Quaghogdigger February 28, 2013 at 04:32 PM
And they still need to get those 23 holdouts to go with the plan, or its a no-go....They want to wipe the oakwood beach section clean, and not rebuild there.
Robert Miller March 04, 2013 at 11:07 AM
Hi Foggyworld! I lived in New Orleans during Hurricane Katrina and lost 2 homes. I'm familiar with ICC, Block Grants, SRL Grants and "God help you!", the extremely disfunctional HMGP program. All Staten Island has received so far are promises from politicians. They have not been treated any better than NJ. Don't .bet your futures on this political rhetoric. I have friends still waiting on promised HMGP funding 8 years after Katrina! It took Louisiana 3 years just to start releasing the elevation grants so homes could be rebuilt. Keep in mind, if you start construction on your home before approval for HMGP, your disqualified! I truly hope NJ has a more efficient State and Local government.
Dentss Dunnagun March 04, 2013 at 01:18 PM
GB you are totally correct ...my house was built in 1948 ,I have been grandfathered since I lived here ....the next buyer will be grandfathered as well ...as long as he doesn't tear the house down and rebuild ,of course then he could raise the elevation
1stcav March 04, 2013 at 02:06 PM
I'm, as well as others are soooo confused by all these old rules, new rules, no flood Ins. vs Flood ins, and getting screwed....The bank won't release funds YOUR ins. co payed , that was because YOU payed the premiums ( It's YOUR money- not the banks) If the bank payed the premiums , then they can hold the money, but NOT when I payed the bill !!!!!! This IS America , not IRAQ ( which we payed for come to think of it ). Now WE need help , so how much is IRAQ sending back to NJ...Look into that Sen. Menendez , in between your trips la la land of the young Ho's..the D.R. via Fla.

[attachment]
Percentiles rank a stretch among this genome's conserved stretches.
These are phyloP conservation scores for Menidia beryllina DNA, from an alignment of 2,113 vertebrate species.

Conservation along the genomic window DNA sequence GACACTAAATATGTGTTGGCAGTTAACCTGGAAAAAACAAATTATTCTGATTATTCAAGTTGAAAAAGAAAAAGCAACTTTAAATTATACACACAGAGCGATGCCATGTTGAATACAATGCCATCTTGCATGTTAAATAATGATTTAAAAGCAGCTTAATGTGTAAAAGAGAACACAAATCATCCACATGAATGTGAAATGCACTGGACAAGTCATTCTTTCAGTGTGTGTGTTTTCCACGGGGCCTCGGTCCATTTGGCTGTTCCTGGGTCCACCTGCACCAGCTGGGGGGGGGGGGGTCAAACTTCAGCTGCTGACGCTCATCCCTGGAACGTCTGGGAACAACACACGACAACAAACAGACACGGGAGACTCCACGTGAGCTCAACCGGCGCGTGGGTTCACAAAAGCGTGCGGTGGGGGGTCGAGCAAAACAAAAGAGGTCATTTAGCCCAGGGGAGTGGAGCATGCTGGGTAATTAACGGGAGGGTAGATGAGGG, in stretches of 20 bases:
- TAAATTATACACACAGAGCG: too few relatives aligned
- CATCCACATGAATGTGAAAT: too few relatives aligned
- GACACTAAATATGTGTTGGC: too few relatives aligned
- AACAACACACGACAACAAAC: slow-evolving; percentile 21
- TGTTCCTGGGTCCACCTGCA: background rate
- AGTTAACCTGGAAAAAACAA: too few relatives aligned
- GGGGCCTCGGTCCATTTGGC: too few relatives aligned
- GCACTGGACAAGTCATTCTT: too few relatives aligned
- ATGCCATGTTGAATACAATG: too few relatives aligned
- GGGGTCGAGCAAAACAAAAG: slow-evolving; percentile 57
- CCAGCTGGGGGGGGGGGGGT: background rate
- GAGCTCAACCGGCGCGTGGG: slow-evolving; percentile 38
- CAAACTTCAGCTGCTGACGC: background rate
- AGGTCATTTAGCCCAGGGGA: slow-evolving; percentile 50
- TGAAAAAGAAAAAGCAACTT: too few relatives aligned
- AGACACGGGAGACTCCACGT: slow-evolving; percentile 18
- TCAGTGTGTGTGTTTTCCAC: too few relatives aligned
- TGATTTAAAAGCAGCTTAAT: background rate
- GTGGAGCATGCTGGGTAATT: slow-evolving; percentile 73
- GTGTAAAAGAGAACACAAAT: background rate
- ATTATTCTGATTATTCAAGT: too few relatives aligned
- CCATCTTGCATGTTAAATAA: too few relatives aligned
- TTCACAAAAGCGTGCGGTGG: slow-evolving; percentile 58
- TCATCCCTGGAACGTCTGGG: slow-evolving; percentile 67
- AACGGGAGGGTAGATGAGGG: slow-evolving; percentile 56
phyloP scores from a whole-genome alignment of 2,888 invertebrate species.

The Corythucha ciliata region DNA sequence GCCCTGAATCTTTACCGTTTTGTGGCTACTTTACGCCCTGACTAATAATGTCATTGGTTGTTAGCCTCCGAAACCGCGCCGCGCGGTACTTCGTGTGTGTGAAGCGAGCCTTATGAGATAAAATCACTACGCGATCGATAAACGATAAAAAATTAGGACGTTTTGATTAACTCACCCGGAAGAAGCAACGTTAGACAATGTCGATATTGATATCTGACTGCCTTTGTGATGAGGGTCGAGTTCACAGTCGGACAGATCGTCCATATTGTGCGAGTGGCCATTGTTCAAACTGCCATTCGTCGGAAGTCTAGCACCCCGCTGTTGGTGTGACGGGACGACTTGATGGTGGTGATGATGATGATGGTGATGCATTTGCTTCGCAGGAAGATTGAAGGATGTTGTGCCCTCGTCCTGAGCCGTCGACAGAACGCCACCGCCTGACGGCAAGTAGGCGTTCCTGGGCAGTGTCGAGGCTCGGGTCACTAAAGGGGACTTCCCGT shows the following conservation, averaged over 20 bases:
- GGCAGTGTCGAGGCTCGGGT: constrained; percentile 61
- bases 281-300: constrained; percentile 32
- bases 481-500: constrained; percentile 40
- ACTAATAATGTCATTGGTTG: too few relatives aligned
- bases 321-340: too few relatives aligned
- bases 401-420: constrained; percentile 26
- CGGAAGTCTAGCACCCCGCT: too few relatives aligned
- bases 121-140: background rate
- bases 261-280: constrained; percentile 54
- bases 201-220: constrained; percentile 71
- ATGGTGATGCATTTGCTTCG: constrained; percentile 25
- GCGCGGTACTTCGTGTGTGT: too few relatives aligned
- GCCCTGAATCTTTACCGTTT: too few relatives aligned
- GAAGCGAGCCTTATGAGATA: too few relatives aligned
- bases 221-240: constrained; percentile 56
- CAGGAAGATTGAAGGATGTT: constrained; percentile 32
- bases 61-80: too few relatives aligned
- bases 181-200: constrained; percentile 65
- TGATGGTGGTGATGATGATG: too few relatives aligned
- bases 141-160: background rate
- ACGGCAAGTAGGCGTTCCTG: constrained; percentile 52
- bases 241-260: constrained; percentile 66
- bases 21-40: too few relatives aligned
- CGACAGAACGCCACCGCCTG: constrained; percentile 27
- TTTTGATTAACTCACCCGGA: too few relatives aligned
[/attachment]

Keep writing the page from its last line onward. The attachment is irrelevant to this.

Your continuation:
1stcav March 04, 2013 at 02:13 PM
Googled; Flood Insurance Agency and the info I wanted came up for the Condo. unit , as they cover the Build , but from where ( the outer , 2x4's and sheathing ) I need for sheet rock into unit ...
GB Shore March 04, 2013 at 02:39 PM
@1stcav, call the number I gave you and ask for Justin, (406) 755-2838.
Rich Wieland March 04, 2013 at 05:15 PM
Monmouth County residents: In at least one Shore town, councilmen are confronting the hardships imposed by FEMA, asserting that the bureaucrats mandating those astronomical expenses should pay for them! http://brick.patch.com/articles/brick-officials-feds-should-fund-all-house-raisings Flood-zone homeowners in NY are being offered buyouts -- with 75% of the cost paid by FEMA. The prices are at pre-flood values. (FEMA's erroneous maps, over-reaching house-raising elevations and exorbitant annual insurance costs have devalued our houses 30% to 50%!) All along the Shore, there's a grassroots uprising against the 2012 Biggert-Waters Act that empowered FEMA to cause more damage than Sandy did: StopFemaNow.com ==> or ==> Facebook.com/StopFemaNow Come to a 1-hour meeting this Saturday, March 9th, 3PM at the Silverton First Aid Squad, 86 Maine St. (like the state), Toms River. Residents of all coastal towns are invited. Up to 20% of all US residents are affected by FEMA's expanding flood zones and onerous requirements and expenses. Our voices will be heard from Trenton to Washington!


More »
Got a question? Something on your mind? Talk to your community, directly.
Note Article
Just a short thought to get the word out quickly about anything in your neighborhood.
Share something with your neighbors.What's on your mind?What's on your mind?Make an announcement, speak your mind, or sell somethingPost something